The Ameristar Gallery is home to the Foundry Art Centre's Emerging Artist Series.
Artists fresh on the art scene can display their work to introduce their style to the local art community. 

Traci Mims

Sole Food

January 4 – February 15, 2019

For this exhibit I wanted to create works that speak to being African American female. When you walk in someone else’s shoes you gain understanding of their experiences, challenges, and ways of thinking. My work in general usually focuses on self discovery, the human condition, and social realism. These subjects are presented thru the use of allegory, symbolism, and colloquialism. I attempted to created works that are about common cultural experiences and connections and that brought me to how “Soul Food” serves that purpose in my culture. It forms a spiritual and cultural connection and is derived from adversity and lack. The basic ingredients in Soul Food are not ideal but my ancestors took them and made something great and lasting that has been passed from generation to generation. The exhibit title “Sole Food” touches on the lives of the women who came before me and the road they trod, the struggles of their journey, their roles, practices, and rituals. The common struggle we still face in contemporary society. Sole Food is also an appreciation of the Matriarchal figure which is dominant in Afrocentric culture.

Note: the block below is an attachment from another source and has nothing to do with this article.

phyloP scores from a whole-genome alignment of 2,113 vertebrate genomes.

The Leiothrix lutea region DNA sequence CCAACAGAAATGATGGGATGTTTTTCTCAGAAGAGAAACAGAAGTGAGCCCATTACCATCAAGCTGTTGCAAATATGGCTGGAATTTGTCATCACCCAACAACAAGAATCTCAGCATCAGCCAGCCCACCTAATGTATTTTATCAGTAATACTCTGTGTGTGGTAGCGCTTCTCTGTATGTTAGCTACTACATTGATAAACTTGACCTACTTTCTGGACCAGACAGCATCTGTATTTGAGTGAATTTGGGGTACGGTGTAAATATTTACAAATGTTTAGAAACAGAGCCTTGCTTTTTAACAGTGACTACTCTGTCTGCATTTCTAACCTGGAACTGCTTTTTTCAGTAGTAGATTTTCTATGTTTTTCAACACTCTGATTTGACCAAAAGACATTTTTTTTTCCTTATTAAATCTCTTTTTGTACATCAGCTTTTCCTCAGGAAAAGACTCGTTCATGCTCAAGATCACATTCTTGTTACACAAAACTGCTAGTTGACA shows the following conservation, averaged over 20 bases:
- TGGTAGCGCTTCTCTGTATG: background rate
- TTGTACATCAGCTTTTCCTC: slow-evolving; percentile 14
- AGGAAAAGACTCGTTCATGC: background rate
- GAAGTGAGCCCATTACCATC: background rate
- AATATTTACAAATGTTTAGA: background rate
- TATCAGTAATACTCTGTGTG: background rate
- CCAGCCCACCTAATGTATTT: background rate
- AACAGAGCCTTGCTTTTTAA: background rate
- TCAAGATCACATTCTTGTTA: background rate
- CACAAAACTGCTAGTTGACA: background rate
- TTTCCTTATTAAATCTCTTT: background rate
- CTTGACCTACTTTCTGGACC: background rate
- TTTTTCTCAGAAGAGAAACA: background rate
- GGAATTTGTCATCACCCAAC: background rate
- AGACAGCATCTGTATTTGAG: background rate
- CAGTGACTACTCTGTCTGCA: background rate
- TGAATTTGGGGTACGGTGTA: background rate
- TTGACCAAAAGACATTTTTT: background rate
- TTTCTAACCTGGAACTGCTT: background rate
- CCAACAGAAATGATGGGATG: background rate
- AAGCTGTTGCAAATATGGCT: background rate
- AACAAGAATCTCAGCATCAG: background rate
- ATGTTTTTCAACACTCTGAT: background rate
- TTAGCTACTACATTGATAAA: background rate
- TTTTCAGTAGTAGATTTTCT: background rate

Artwork by Tracy Mims

Artwork by Tracy Mims

Upcoming Exhibition


Zuania Muniz-Melendez


Island Beauty

February 22 – April 5, 2019

My project is based on the philosophy of the aesthetic movement of the mid-nineteenth century in England, where the cult of beauty, the incorporation of floral elements and sensuality was sought. Within this framework I try to exhibit the beauty of the habitual and continuous interaction between the human being and the flora that occurs in the islands of the Caribbean.To achieve this, I used language, flora, and the human body as the starting point for creating photography with high aesthetic value. The combination of photographic technique, illumination, care for detail, precision, and manual confection of the floral arrangements allows me to provide the viewer with an experience of enjoyment and delight.

My creative process begins with the Spanish language, particularly the definite article that precedes the name of each flower. In Spanish, this article is gendered, varying between the male el and the female la. For example, while creating the piece that features an oak flower—in Spanish, el roble—I used male body parts to correspond to the flower´s definite article. On the other hand, while preparing the bougainvillea—la trinitaria—I used female body parts. My intention is not to make a statement on gender or sex, but to highlight the morphology of the language.

As to the flowers, I arrange them by hand to create compositions in conjunction with the human body. These meticulous arrangements are placed in situ when I create the photograph. The flowers themselves provide the beauty, grandeur, and glory inherent to tropical flora.

The human body—in its entirety or by its parts—supplies a sense of humanity to the composition. Each one of my photographs exhibits the symbiotic relationship between human beings and the flora, a connection widely experienced by all who live in tropical regions. The human body juxtaposed with colourful flowers is a celebration of our humanity and the joy of life.